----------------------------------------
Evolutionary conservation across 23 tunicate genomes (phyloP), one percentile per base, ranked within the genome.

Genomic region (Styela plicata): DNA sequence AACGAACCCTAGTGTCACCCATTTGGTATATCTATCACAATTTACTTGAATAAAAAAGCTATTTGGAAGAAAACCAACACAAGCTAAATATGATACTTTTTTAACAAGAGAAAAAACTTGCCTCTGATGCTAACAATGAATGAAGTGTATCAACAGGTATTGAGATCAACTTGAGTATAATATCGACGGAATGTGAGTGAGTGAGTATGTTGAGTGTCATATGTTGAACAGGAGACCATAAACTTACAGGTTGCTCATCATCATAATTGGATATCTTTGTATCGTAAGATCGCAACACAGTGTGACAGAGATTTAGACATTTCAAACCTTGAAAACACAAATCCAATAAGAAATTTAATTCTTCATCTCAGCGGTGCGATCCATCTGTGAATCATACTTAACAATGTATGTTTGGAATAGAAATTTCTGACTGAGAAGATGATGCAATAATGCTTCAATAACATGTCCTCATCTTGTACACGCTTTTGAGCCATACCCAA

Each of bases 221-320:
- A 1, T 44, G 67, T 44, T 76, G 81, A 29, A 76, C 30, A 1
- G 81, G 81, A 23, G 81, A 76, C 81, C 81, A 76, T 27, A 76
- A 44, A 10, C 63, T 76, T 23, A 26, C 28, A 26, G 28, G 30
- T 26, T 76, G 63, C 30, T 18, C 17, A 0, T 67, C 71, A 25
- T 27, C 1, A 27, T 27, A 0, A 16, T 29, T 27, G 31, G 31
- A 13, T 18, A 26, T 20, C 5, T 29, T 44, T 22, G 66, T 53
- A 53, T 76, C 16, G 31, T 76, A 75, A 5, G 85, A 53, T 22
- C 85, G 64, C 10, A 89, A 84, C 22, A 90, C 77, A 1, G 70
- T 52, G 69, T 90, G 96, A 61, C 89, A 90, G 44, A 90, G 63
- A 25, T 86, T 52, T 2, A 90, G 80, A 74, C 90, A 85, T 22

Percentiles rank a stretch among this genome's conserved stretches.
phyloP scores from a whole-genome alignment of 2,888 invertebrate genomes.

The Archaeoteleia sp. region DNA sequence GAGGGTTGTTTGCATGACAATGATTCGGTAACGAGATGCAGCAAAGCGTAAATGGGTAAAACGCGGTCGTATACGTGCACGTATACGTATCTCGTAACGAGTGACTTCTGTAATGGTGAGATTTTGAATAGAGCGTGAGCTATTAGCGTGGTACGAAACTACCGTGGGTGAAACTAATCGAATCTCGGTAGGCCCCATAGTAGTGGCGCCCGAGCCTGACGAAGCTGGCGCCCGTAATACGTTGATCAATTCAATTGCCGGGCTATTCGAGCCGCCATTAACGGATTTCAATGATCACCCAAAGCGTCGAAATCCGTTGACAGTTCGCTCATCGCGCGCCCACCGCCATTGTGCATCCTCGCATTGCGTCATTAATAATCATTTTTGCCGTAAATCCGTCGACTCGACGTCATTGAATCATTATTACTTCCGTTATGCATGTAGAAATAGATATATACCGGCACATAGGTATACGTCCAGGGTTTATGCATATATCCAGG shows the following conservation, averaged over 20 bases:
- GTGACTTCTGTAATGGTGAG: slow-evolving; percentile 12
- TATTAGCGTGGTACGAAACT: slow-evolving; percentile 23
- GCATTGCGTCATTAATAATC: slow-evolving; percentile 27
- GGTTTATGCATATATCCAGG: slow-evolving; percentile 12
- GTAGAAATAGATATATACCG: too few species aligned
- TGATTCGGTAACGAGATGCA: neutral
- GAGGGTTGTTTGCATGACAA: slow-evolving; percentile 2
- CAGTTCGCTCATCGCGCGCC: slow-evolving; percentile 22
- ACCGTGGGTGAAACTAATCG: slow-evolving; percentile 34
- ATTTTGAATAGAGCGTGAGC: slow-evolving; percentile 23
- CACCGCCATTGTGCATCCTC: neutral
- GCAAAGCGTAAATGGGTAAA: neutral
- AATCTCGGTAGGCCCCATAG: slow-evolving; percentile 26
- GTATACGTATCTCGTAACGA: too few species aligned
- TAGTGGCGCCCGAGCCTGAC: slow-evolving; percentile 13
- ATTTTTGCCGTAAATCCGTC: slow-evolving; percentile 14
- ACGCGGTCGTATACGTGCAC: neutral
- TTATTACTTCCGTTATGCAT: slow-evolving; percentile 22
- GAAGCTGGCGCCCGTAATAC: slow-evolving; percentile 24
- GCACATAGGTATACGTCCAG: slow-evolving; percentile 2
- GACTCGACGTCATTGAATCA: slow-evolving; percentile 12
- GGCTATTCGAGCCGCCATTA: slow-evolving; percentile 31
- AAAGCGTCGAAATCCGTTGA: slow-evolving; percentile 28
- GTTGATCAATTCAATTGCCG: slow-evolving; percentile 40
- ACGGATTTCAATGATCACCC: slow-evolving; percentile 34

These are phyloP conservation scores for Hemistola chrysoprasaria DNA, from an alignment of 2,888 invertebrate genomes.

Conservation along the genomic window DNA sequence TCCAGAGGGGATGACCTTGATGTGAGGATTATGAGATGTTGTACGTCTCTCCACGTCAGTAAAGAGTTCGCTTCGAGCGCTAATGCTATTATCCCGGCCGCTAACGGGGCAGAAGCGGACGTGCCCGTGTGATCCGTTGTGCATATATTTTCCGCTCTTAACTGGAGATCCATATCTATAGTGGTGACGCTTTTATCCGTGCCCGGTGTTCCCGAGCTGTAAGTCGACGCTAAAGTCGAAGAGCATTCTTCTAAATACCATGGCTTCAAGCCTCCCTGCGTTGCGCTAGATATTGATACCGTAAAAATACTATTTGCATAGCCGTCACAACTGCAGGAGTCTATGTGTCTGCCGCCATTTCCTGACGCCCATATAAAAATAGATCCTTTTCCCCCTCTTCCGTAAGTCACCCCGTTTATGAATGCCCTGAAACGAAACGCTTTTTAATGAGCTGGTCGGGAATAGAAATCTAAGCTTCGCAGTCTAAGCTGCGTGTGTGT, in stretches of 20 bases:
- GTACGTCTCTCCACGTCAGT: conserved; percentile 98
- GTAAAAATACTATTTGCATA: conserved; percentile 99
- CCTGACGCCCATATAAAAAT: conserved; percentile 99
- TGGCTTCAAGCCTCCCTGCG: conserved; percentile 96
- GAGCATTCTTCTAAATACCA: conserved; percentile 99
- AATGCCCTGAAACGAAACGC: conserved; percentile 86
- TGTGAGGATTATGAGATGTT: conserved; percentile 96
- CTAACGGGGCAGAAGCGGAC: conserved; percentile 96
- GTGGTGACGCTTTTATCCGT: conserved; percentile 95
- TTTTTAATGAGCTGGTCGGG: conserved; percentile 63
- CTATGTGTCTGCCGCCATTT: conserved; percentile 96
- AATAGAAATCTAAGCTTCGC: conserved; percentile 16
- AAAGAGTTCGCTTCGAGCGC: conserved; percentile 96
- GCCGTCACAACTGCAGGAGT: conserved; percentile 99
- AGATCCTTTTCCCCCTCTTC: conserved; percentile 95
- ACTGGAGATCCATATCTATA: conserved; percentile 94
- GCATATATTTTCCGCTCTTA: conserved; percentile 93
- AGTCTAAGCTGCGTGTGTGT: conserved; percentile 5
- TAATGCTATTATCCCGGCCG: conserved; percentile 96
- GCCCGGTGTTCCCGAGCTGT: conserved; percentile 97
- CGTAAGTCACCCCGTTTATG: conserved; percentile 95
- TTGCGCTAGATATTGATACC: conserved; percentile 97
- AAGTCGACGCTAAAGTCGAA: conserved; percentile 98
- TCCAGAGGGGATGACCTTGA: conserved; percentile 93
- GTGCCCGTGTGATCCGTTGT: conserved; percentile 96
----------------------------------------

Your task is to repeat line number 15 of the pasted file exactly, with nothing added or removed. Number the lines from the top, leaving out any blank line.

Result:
phyloP scores from a whole-genome alignment of 2,888 invertebrate genomes.